Thursday, September 27, 2018

Author Kimberley Griffiths Little on Deep Point of View


"Remember: Plot is no more than footprints left in the snow
after your characters have run by on their way to
incredible destinations." Ray Bradbury, WD
Do you write romance novels? Historical fiction? Mysteries? Whatever your genre, you strive to create a close personal relationship between your main character and your reader. To shed light on this topic, at a recent New Mexico Society of Children's Book Writers and Illustrators, SCBWI Regional event, Kimberley Griffiths Little presented the workshop, “Close Third Person or Deep Point of View, DPOV.” Kimberley has written many Young Adult novels, such as Returned (Forbidden), Forbidden, Banished (Forbidden), and for Middle Grade, When the Butterflies Came and The Time of the Fireflies. Also, as Kimberley Montpetit, she has self-published The Executive’s Secret, Unbreak My Heart, and many other books.

As Kimberley described DPOV, it is capturing your main character from the inside out. What she “knows, sees, hears, feels, experiences—filtered through her world. DPOV creates an immersive reading experience. In DPOV we see more of who the character is.” Add to that a writer’s greatest prize: DPOV is how you gain THE VOICE.

Boot out the Narrator
I received one of the first drafts of my first book back so fast from a beta reader it wasn’t funny. There were few notes, few edits. But in huge letters on the first page she wrote: "GET RID OF THE NARRATOR! Then send it back to me."

Oh my, was I in a world of rewrite! I think all authors would agree that finding that voice, showing and not telling the story, nixing the narrator, takes practice and experience. Also, I’ve talked to writers who agree that even in later stages of revision, "telling" and "the narrator" crop up and have to be banned. It has certainly happened to me. Examples offered at the workshop:

Narrator: She wished she could whisk back in time and redo the last few minutes.
Without the Narrator: Too bad life didn’t come with an undo button.
Narrator: He had to think hard about what to do next.
Without: What should he do next?

DPOV in Action
According to Kimberley: Become your character. Live inside your character’s mind and heart. Immerse yourself by staying in your character’s point of view. Take your reader on a journey through your character’s experiences. Want to see how? Here goes:

Shallow: Desiree’s skin prickled with pleasant excitement.
Deep: Shadows loomed. The place reeked of ancient secrets. Desiree’s skin prickled.
Shallow: He could see the tip of the dog’s nose peeking out of the closet.
Deep: Barry stepped through the door and entered the room. “Aha! There you are!” The tip of the dog’s nose peeked out of the closet.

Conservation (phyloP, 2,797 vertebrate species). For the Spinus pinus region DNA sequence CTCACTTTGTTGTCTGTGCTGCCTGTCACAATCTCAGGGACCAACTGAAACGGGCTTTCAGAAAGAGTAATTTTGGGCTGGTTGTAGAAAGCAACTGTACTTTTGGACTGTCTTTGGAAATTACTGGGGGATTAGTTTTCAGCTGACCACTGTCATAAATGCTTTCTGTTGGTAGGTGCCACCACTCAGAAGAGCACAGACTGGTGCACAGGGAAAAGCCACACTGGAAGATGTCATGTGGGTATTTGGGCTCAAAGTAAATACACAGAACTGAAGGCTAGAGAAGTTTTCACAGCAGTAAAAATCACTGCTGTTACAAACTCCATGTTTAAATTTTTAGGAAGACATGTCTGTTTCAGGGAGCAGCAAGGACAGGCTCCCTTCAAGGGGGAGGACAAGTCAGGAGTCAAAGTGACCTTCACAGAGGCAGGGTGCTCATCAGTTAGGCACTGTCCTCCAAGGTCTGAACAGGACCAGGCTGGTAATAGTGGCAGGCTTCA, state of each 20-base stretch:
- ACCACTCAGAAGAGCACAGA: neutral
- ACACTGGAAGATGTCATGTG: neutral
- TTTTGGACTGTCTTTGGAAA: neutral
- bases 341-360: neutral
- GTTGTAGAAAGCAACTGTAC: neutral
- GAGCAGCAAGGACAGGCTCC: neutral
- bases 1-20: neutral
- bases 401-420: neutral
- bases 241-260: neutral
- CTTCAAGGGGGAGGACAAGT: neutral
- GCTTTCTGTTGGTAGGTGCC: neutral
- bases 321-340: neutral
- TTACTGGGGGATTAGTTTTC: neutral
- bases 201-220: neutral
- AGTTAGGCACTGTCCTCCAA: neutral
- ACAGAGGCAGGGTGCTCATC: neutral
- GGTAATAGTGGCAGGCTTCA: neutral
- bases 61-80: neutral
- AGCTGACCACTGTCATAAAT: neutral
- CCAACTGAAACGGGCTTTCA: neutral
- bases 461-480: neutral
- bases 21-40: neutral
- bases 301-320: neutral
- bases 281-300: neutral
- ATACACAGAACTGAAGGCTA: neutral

DPOV is not italicized. According to Kimberley, italicizing thoughts takes the reader out of DPOV.

With italics: Jane looked out the window. Wow! Look at that sunshine and dew sparkling on the roses. What a perfect day for gardening. I’d better go get my tools.

She went to the garage and scanned her shelves. Now where did I put my gloves and trowel?

Without: Jane looked out the window. The dew on the roses sparkled in the morning sunlight. Wow! Would there ever be a better day for gardening?

Humming, she hurried into the garage. Her gaze searched the wooden shelves. Where had she stored her gloves and trowel?

Avoid “Pitfall Words”
Do a search in your manuscript and look for “pitfall words:” Think, Know, Feel, Realized, Caused, Made. Focus instead on the senses and play-by-play action in the NOW: Touch, Taste, Smell, Sight, Sound, Emotions.

Word No-No’s that create narrative distance:
  • Saw, considered, made, caused
  •  She felt: watched, thought, realized, wished, decided, wondered
  • Avoid prepositional tells: with, of, in
  • Beware the IT Trap. It’s vague—(What's vague? The It Trap! There, that's better!) What does IT mean? Namely, that substituting "it" instead of specific nouns and descriptions isn't nearly as dynamic. 
  • Choose power words
Workshop Tips Served up on a Platter
  • Overuse of “to be” verbs
  •  Don’t summarize: Write the scene 
  •  Share from the inside out rather than a “watcher’s” perspective
  •  Research physiological reactions 
  •  Write moment-to-moment
  •  Break up long description with an action; break up internal dialogue with action
  •  Don’t name the feeling—Show the feeling by physical effects on the body, thoughts in keeping with that particular emotion: ASK HOW YOUR CHARACTER WOULD REACT
  •  Everything can’t be written in DPOV. Your reader sometimes needs distance to relax, such as your character reflecting and telling friends.
A word of thanks: Experienced and successful authors like Kimberley and others in our New Mexico Regional SCBWI chapter, who take the time to attend meetings and events and share their expertise, are appreciated by our members. Thank you, Kimberley, for sharing.
To learn more about Kimberley, visit: www.kimberleygriffithslittle.com
Image courtesy of: https://www.goodfreephotos.com
It all started here!

Linda Wilson, a former elementary teacher and ICL graduate, has published over 100 articles for adults and children, and six short stories for children. Her first book, a mystery/ghost story for children 7-11 years old, will be published in September 2018. Currently, she is hard at work on Book Two in the series. Follow Linda at www.lindawilsonauthor.com.

2 comments:

  1. Linda, you knocked this one out of the park. It's packed with super-useful tips on writing with deep point-of-view. I'm going to be referring to this often!

    ReplyDelete
  2. That's great! My WIP is so much more improved thanks to Kimberley's workshop!

    ReplyDelete

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